It probably isn't a coincidence that my conversation with Terrible Records co-founder Ethan Silverman is soundtracked by jazz. During his Yak Radio program on web station Know-Wave, Silverman and co-host/signee Dev Hynes share pleasant banter about topics like Black Twitter, Oscar nominations and Ethan’s favorite labels, all behind a soft jazz score that feels like listening to Sunday afternoon NPR. I meet Silverman in a corner booth at Brooklyn’s Wythe Hotel, where he's, in his own words, “having a Friday." He sits relaxed behind a platter of various cheeses and a glass of Rosé, as quintessentially New York jazz tunes play from the restaurant’s loudspeakers. Standing in the heart of the commercially “cool” Williamsburg, the Wythe is nearly empty—in a nearby banquet room that feeds into the restaurant, a bohemian-looking wedding party prepares for a reception.
Silverman sits both in contrast and in concert to this shiny new vision of Brooklyn: with his shaggy beard and relaxed t-shirt and jeans, he looks more like the global fantasy of Williamsburg than its buttoned down reality. But reckoning image and substance has long been Silverman’s hustle: in between sips of Rosé, he explains how in industry being hell-bent on reinventing itself, his approach has always stayed the same.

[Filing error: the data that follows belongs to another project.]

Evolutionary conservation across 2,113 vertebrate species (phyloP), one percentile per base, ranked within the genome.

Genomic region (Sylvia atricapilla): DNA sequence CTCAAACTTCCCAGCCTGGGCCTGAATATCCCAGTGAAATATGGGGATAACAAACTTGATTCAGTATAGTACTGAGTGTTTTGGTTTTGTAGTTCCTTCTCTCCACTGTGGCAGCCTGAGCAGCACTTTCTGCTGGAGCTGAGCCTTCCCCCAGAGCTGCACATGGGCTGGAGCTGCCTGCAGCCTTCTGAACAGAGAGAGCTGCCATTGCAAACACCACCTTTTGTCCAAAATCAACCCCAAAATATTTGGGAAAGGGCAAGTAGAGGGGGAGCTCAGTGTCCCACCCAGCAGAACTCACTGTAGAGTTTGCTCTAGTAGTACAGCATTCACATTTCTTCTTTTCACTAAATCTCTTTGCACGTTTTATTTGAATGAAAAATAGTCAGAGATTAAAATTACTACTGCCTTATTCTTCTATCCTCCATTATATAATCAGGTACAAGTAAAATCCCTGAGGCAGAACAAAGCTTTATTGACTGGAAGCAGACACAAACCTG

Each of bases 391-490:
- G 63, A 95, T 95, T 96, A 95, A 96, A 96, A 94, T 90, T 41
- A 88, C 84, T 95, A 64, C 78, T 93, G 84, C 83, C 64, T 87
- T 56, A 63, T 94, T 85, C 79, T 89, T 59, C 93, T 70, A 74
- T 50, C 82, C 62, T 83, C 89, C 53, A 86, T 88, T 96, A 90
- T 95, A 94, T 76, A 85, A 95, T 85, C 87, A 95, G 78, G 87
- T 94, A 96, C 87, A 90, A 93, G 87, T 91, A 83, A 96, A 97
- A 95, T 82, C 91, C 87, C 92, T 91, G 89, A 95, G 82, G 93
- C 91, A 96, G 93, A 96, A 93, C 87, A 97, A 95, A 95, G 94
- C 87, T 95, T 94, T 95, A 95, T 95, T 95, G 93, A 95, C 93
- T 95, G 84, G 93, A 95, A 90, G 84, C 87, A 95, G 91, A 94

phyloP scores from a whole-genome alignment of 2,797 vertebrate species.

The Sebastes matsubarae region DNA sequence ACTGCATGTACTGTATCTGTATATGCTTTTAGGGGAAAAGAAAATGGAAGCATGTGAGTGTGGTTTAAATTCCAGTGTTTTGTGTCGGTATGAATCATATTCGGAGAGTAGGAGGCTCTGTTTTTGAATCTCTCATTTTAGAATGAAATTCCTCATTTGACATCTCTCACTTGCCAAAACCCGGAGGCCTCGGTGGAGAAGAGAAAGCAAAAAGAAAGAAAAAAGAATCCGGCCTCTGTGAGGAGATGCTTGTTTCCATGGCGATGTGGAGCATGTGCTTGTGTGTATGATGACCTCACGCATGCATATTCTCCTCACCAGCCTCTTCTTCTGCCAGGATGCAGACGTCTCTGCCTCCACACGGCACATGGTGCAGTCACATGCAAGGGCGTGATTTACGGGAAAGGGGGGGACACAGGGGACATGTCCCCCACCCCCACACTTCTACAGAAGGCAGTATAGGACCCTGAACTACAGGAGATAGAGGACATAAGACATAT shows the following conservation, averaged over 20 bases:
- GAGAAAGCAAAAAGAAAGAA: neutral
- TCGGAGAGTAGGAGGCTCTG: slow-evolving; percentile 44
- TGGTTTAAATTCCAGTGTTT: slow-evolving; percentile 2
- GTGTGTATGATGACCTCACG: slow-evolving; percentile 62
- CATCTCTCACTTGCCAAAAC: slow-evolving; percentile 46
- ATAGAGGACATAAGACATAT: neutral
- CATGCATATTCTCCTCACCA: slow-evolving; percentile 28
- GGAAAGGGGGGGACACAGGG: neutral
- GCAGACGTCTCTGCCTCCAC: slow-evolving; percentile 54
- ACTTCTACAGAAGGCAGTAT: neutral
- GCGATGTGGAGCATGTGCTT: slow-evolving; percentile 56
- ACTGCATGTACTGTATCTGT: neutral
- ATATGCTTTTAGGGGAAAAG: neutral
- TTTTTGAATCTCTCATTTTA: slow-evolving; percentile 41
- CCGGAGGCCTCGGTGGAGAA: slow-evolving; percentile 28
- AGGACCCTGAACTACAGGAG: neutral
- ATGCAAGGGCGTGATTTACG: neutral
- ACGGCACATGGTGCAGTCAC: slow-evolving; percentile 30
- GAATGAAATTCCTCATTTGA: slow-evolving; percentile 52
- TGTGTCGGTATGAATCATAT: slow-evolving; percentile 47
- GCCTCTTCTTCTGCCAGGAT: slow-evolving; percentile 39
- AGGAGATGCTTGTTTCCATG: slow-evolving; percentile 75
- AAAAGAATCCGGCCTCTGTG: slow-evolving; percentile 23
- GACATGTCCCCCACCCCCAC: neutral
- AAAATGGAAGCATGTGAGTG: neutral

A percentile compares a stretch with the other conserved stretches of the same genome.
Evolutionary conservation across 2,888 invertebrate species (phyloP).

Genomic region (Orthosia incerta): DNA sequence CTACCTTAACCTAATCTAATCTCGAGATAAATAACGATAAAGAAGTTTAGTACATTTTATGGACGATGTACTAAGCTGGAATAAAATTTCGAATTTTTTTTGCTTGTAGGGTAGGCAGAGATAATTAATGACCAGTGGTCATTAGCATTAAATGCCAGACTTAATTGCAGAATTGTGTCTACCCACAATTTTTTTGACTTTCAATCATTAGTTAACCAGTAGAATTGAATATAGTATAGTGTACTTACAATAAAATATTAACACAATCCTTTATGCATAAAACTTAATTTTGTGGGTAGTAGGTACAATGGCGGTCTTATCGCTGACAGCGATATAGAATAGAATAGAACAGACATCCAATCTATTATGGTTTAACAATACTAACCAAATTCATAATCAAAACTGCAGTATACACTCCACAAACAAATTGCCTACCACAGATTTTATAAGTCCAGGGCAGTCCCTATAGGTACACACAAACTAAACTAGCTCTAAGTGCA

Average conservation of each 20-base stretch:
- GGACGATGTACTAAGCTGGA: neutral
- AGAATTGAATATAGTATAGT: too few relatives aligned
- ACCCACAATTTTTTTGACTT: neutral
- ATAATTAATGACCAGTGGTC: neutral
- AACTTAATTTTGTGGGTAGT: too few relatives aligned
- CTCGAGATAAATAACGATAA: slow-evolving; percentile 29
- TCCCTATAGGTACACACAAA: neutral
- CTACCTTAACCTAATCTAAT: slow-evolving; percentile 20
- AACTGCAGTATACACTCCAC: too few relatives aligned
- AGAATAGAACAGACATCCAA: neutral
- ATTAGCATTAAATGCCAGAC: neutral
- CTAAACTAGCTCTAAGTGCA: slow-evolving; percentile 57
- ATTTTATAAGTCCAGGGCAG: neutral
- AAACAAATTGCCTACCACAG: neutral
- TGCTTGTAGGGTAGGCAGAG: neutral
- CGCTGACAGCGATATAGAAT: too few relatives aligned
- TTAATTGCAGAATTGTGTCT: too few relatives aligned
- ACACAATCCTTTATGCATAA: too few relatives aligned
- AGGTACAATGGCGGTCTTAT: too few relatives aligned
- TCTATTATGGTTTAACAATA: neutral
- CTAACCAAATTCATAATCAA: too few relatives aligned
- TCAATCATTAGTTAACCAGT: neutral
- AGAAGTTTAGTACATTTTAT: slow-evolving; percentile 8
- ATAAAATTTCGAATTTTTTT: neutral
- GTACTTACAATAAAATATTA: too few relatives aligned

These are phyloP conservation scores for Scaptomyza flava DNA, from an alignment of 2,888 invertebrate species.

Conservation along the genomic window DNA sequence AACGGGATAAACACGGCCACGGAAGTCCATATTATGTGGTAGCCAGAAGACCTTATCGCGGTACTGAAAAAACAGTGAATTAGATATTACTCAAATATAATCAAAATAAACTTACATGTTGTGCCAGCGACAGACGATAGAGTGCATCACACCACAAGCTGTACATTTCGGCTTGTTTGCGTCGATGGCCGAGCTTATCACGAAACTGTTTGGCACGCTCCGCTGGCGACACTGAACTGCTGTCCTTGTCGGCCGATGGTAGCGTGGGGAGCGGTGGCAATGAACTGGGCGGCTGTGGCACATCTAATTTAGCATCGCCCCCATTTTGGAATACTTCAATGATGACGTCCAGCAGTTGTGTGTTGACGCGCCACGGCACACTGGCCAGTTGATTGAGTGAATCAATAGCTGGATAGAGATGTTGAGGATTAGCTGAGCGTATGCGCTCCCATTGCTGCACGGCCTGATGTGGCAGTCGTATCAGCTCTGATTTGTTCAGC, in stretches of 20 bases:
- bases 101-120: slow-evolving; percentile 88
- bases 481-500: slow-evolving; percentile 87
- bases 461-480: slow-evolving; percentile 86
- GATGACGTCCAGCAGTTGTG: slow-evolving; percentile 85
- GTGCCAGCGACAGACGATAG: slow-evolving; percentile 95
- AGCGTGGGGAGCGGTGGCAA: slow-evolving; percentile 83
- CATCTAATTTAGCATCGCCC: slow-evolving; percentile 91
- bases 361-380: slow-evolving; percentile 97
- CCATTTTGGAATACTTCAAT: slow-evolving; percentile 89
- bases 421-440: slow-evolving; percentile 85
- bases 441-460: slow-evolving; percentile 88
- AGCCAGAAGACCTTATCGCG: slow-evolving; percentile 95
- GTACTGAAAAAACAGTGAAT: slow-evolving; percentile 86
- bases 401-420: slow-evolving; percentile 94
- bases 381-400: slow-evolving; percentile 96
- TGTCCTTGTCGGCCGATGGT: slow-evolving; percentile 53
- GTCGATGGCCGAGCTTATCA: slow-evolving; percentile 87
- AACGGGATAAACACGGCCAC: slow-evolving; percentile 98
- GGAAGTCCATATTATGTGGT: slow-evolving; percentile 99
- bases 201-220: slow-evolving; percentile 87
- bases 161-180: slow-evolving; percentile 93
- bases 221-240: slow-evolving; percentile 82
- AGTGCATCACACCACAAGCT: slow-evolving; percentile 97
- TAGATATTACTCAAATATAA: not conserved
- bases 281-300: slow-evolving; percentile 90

Since its launch in 2009, the Brooklyn-based Terrible Records has released a slew of improbable indie crossovers, creating micro-celebrities like Dev Hynes and Twin Shadow and lending cool to Solange Knowles, all while keeping an ear in the clubs and in the street. One of their latest signees, new wave band Public Access T.V., just released their debut EP Public Access to sweeping accolades, with critics across the genre asserting that the band's quick hit post-punk is what New York rock should sound like. Most of the artists on Terrible share a certain spacedust—there’s something pure and exciting about them that’s missing from the current music landscape. Consider Le1f’s elastic, neck-snapping flows, Moses Sumney’s shape-shifting productions, or Empress Of’s mystic swan-songs, and a clear if intangible throughline comes into vision, making the small label a unique force in a music industry that, to put it simply, can lack direction.